Straws are everywhere. You can find them at the mamak, restaurants, coffee shops, bars…anywhere you can order a drink, you’ll likely find one dropped inside ready to make your experience that little bit easier and more enjoyable.
It’s a simple plastic tool with a seriously short life cycle – basically the amount of time it takes to finish a drink – before it gets disposed of and ends up in a landfill to live out the rest of its life. It’s said that plastic takes about 1000 years to fully decompose, which means that every single piece of plastic ever made still exists somewhere in the world.
About 8,300 million metric tonnes of plastic has been made since 1950, of which 6,400 million metric tonnes are in landfill or littered in the natural environment; 12% has been incinerated and only 9% has been recycled. This has led to such things like the Great Pacific Garbage Patch being formed out in the North Pacific Ocean, numerous marine creatures large and small found with plastic in their stomachs, and seabirds building nests with the material.
In August 2015, a video was uploaded to YouTube of a sea turtle found off the coast of Costa Rica which had a 12cm plastic straw excruciatingly pulled out from its nostril by marine researchers from Texas A&M University. It went viral – at the time of writing, it’s been viewed over 12 million times – and it helped to galvanise the movement against wasteful, single-use plastic products. Specifically, straws.
The straw as we know it today owes its existence to Marvin Stone, an inventor who loved drinking mint juleps in his home of Washington DC but hated the way the contemporary rye grass straws altered the flavour and disintegrated into the drink. He created the first paper straws with paraffin-wax coated Manila paper in the late 19th century, and it later became immensely popular with the advent of the soda fountain in the early 20th century. By the 1960s, the plastic version took over in the form that we continue to use across the F&B industry to this day.
The single-use nature of the straw has noble intentions, as a means to assist hospital patients or the disabled to drink liquids, to stop the spread of germs and disease, and even as a hygienic way for bartenders to taste test mixed drinks, but when 500 million straws are used daily in North America, alternatives must seriously be considered.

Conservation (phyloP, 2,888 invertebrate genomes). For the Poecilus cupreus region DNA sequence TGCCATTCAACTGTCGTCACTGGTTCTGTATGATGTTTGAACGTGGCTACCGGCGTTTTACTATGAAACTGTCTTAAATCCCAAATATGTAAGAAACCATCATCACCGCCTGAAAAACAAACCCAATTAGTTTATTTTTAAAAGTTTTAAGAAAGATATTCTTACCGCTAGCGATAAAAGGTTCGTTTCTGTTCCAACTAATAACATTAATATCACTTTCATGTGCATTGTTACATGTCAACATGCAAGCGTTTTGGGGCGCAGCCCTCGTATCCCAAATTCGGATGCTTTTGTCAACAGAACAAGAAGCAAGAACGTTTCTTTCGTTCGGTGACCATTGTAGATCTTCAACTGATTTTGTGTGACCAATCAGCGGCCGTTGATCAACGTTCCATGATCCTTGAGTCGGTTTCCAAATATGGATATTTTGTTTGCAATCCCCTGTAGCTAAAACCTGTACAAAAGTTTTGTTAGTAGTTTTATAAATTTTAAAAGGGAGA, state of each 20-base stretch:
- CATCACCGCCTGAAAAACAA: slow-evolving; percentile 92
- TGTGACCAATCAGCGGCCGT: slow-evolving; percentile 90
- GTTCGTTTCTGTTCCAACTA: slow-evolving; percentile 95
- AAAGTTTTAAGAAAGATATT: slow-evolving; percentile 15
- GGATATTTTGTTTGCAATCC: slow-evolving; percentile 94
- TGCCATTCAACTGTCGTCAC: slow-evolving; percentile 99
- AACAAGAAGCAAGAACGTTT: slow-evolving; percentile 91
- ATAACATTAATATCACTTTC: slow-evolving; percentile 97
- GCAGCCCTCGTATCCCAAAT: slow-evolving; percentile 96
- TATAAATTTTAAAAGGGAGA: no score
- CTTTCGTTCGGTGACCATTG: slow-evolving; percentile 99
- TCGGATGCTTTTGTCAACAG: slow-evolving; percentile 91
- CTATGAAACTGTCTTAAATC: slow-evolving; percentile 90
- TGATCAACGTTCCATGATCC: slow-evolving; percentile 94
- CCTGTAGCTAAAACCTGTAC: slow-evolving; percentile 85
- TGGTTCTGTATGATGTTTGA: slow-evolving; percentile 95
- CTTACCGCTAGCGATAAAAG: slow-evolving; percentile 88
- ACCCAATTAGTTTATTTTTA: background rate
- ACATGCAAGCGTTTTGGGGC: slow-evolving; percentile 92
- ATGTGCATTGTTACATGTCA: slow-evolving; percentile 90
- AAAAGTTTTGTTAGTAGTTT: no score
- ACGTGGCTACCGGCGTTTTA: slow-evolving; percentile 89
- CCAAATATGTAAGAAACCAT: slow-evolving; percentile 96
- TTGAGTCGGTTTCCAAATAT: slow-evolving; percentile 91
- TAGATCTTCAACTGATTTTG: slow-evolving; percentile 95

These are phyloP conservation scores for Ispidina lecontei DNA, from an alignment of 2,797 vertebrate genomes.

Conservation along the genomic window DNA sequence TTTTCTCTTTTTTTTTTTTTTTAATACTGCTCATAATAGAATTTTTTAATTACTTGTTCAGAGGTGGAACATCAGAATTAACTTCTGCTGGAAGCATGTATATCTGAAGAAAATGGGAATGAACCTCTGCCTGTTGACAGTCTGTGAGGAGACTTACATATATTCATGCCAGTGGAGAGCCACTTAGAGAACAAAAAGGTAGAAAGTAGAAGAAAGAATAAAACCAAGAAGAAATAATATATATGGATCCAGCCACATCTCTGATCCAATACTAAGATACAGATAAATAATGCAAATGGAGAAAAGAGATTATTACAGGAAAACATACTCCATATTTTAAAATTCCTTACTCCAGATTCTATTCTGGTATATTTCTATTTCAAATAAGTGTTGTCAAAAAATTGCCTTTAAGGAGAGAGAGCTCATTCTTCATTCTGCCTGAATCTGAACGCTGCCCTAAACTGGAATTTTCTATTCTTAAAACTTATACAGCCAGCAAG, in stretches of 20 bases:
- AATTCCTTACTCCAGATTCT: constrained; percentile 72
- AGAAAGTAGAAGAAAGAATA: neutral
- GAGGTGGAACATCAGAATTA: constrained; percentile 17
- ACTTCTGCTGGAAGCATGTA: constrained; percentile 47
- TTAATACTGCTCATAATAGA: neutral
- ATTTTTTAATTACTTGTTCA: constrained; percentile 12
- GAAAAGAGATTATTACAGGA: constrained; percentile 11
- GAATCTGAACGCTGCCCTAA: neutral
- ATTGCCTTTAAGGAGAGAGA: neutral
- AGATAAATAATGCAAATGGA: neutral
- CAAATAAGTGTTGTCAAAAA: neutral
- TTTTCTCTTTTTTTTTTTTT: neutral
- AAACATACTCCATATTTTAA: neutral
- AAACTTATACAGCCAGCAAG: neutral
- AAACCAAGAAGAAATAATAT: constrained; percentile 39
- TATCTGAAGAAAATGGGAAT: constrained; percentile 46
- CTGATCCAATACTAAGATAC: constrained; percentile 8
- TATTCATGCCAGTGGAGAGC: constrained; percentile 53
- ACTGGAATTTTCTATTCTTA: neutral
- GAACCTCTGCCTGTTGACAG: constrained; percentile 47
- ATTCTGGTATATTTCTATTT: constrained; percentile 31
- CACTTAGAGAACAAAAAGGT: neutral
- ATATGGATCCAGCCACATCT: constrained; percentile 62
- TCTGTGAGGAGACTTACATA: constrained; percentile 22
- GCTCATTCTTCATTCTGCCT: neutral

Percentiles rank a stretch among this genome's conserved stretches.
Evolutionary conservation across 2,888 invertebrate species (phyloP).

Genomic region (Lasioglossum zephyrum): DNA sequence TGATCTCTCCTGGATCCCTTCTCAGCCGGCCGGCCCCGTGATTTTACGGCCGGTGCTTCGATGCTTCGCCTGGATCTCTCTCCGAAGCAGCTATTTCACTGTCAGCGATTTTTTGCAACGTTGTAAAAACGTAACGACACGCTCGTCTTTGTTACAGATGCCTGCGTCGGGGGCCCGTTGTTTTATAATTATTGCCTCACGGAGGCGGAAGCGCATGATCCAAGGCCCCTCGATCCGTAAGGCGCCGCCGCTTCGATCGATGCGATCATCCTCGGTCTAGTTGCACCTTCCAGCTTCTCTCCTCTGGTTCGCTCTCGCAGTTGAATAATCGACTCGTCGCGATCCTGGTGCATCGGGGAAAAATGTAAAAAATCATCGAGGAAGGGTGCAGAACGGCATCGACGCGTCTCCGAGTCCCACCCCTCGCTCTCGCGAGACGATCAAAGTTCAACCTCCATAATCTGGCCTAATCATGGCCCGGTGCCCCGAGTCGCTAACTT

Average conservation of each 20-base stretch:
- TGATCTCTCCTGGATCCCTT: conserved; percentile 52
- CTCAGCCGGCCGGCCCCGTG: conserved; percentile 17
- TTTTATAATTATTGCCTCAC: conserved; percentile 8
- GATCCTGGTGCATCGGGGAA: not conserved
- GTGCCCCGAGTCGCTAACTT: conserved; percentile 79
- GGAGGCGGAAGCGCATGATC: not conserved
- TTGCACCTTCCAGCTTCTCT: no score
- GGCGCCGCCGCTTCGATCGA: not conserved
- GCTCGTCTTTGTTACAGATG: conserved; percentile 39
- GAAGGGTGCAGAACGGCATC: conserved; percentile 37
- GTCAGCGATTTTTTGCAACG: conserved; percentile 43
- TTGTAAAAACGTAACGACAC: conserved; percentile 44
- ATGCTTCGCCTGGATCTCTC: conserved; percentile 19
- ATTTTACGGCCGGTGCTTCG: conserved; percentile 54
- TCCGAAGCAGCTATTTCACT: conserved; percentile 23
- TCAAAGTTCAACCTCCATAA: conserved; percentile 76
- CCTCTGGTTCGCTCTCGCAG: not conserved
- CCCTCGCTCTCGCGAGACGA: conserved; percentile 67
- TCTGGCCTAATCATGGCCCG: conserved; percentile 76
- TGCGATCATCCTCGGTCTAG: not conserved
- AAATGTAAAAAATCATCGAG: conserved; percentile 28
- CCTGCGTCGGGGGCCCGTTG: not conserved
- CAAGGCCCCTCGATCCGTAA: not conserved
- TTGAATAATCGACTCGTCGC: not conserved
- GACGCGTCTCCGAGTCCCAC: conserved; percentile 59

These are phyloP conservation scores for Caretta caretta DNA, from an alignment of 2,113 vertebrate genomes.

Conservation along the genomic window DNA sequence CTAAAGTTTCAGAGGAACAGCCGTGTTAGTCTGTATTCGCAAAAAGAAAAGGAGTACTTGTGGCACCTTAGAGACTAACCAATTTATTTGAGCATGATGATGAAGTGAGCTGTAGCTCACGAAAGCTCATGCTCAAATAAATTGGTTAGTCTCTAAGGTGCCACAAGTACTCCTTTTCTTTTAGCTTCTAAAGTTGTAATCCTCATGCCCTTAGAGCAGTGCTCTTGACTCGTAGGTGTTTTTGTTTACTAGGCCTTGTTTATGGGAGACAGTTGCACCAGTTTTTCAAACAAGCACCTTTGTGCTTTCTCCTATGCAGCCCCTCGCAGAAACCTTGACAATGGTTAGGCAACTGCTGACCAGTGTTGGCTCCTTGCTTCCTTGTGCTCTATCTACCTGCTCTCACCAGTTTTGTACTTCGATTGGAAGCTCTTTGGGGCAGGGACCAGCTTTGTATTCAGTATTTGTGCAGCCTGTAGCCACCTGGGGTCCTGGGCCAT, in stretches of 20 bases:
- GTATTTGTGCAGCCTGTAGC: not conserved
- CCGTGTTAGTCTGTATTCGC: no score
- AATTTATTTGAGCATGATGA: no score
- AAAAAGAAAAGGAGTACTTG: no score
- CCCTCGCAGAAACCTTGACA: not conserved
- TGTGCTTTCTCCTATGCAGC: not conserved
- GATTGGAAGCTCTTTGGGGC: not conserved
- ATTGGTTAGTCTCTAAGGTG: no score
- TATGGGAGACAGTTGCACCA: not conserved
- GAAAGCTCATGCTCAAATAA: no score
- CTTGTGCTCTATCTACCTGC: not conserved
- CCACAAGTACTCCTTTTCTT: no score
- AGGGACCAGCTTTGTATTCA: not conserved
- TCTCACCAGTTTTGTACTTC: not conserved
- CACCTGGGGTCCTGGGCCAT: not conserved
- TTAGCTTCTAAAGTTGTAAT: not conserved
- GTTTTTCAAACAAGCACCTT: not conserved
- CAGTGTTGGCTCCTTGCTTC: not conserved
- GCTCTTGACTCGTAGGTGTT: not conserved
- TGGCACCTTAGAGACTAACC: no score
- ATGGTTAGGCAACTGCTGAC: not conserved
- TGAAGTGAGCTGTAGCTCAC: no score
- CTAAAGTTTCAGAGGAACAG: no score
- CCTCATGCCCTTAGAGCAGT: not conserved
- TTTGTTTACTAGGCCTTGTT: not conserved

International and local organisations like The Last Straw, One Less Straw, Be Straw Free, and our home-grown Tak Nak Straw have emerged to educate people on single-use waste and the importance of reusable options. Even singer Yuna has lent her voice to a social media video campaign by the Plastic Pollution Coalition to encourage people to ‘stop sucking’ and ditch plastic straws entirely.
And it’s gaining momentum at industry level too: Tales of the Cocktail launched the Sustainability Summit earlier this year to discuss practices to reduce waste (both organic and not) in the bar, where the topic of eliminating plastic straws was also touched on – moderator Chad Arnholt argued “Guests don’t need straws, and experience has shown that if a bar doesn’t offer them, guests really don’t notice.”; the eco-friendly bartending duo behind Trash Tiki have taken their zero-waste bartending concept around the world, while championing bamboo straws behind the bar; and Starbucks caused a stir when they started using edible cookie straws in Frappucinos in the US and Canada since 2015.
The final straw
The simplest way forward would be to stop using and accepting plastic straws in your drinks entirely, but for some this might not be a very feasible or desirable option. On an individual level, reusable metal straws made from titanium or stainless steel are easy to carry with you and some are even machine washable (although there are those which come with a miniature bottle brush that need to be washed by hand), the likes of which can already be found in local establishments Coley Bar and health food restaurant Fittie Sense.
High volume businesses that like the disposable nature of plastic straws but hate the wastefulness should consider alternatives like paper or bamboo, which are biodegradable and compostable. On top of that they offer quite a charming aesthetic, as paper straws come in a variety of delightful designs, and a bamboo straw would look pretty killer in a tiki cocktail (or even in a teh tarik for that matter).
Single-use plastic products are long-lasting and an inconsiderate use of resources. Items like plastic bags, cutlery, cups, and even straws need to be replaced by longer-lasting (or at the very least eco-friendly) alternatives, as we are currently faced with a sickening future where there will be more plastic in the oceans than fish. Malaysia has joined countries like Kenya, Hong Kong, Rwanda and Macedonia by banning free plastic bags (and Styrofoam containers) at the beginning of 2017, and we can advance this even further forward by taking initiative and simply saying “tak nak straw”.
Straws of the plastic variety, and other alternatives.
Pros: Cheap. Easily available. Good for sensitive teeth.
Cons: Wasteful and not environmentally friendly.
Pros: Cheap. Recyclable. Easily available.
Cons: Becomes soggy in liquid.
Pros: Durable. Doesn’t retain flavours or odours. Won’t rust (stainless steel).
Cons: Might be hard on sensitive teeth. May have sharp edges.
Pros: Easy to clean. Doesn’t retain flavours or odours. Non-toxic.
Cons: Fragile. Heavy.
Pros: Lightweight. Soft. Easy to clean. Non-toxic.
Cons: Must be cleaned well by hand.
Edible (cookie straw, bucatini pasta, celery straw, lemongrass straw)
Pros: Not wasteful. Compostable.
Cons: Perishable. Can be fragile.